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Eyelash extensions, Latisse, and glaucoma — putting together the eye lash pieces

If you’re one of the millions of people who are affected by glaucoma, then you may know of bimatoprost ophthalmic solution. It’s a treatment that doctors commonly prescribe to help treat glaucoma — and it has the curious side effect of causing lash growth.

This all too convenient side effect has been studied by scientists and attributed to the function of prostaglandins. When applied to the eye area, they cause a rapid growth of the lashes in the area they are applied. This application of bimatoprost ophthalmic solution was eventually approved by the FDA for the treatment of sparse eyelashes, and that brings us to present day. Anyone who feels that they are experiencing sparse lashes can discuss with a doctor and be prescribed bimatoprost ophthalmic solution — or Latisse.

So how does the full story of Latisse, glaucoma, and eyelash extensions truly come together? Find out by reading more below.

What is glaucoma?

Glaucoma is a group of eye conditions that affect the eye’s ability to drain fluid out of the eye and into the body’s circulatory system This leads to an abnormally high level of pressure within the eyeball. Glaucoma can cause symptoms such as eye pain, eye redness, and headaches. If left untreated, the eye pressure continues to increase over time which damages the optic nerve and eventually leads to vision loss. Glaucoma is one of the top causes of blindness in the United States.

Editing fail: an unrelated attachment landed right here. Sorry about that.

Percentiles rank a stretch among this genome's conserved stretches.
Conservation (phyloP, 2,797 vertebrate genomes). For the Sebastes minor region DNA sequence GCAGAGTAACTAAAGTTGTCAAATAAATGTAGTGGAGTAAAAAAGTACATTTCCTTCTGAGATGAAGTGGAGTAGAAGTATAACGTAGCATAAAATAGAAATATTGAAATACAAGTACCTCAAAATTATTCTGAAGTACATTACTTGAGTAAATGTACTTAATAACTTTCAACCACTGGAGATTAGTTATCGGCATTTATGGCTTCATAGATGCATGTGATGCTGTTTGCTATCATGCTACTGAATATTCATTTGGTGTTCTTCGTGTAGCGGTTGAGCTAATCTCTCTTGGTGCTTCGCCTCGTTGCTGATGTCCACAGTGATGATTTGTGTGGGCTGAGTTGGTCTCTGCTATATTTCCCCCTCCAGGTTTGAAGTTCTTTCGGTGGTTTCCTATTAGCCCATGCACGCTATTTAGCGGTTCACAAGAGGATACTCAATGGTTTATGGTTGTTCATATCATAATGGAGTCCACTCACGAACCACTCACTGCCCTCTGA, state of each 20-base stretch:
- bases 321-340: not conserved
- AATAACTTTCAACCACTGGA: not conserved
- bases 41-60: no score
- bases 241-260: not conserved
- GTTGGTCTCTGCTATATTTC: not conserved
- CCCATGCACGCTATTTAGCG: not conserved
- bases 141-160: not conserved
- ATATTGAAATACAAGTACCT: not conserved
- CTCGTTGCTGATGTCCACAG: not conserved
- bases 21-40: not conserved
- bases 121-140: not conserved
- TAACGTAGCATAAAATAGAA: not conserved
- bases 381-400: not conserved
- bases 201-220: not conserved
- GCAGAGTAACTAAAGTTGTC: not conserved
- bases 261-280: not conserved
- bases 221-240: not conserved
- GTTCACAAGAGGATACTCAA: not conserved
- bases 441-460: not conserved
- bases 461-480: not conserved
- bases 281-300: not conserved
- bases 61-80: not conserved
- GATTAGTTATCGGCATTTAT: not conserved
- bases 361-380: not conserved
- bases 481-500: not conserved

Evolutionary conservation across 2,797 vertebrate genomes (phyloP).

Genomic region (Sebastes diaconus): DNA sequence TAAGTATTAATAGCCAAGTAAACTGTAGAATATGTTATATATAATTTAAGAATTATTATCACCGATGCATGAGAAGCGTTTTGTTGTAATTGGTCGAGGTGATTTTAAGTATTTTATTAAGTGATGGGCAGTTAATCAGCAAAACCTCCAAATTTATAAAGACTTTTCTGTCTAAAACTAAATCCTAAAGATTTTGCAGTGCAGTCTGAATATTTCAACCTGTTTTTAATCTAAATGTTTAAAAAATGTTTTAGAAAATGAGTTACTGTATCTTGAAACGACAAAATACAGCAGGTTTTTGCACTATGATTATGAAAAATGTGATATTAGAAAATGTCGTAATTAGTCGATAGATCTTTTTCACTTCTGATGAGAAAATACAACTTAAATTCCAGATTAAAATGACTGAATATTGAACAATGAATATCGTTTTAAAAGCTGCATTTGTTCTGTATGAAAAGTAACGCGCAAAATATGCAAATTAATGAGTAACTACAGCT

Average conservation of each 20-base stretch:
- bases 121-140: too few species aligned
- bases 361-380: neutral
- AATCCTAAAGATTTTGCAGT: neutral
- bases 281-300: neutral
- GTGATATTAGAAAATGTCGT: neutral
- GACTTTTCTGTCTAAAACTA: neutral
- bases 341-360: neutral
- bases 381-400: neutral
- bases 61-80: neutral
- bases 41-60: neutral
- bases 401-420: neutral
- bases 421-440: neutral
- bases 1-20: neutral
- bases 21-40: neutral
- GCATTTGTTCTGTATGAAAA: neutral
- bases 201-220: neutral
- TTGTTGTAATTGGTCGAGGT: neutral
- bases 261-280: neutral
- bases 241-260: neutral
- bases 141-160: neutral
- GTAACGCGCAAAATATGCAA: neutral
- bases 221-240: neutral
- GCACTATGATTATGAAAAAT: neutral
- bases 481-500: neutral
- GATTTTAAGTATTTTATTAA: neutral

The most common type of glaucoma is chronic (open angle) glaucoma. This condition most commonly affects individuals over the age of 40, but it can occur at any age. This risk factors for developing glaucoma include:

  • Having a family history of glaucoma
  • Being of African, Asian, or Hispanic descent
  • Have high eye pressure
  • Are farsighted or nearsighted
  • Have had an eye injury
  • use long-term steroid medicationsHaving abnormally thin corneas
  • Have thinning of the optic nerve
  • Have diabetes, migraines, high blood pressure, poor blood circulation or other health problems affecting the whole body

Glaucoma and dry eye syndrome

Around 40–50% of people who suffer from glaucoma also suffer from dry eye syndrome. Dry eye syndrome occurs as a result of inadequate tear production. Much of dry eye syndrome is induced by the drugs prescribed used to treat glaucoma. Individuals who suffer from this condition may experience eye redness, excessively watery eyes, and a burning or gritty sensation in the eyes. Glaucoma, dry eye syndrome, and eyelash extensions Although there’s no direct connection between glaucoma and eyelash extensions, it’s a good idea to avoid them if you’re also suffering from dry eye syndrome.

Most healthcare professionals advise patients suffering from dry eye syndrome to avoid eyelash extensions, contact lenses, and eye makeup. The main reasons for this are eyelash glue clogging tear ducts, lens soilage, makeup particles flaking off into the tear film. All of these side effects increase the risk of infection. You see, tears don’t only exist for crying. They actually protect the eyes from bacteria, allergens, mites, and other foreign debris. A healthy layer of tear film is what keeps the eyes moisturized, nourished, and healthy.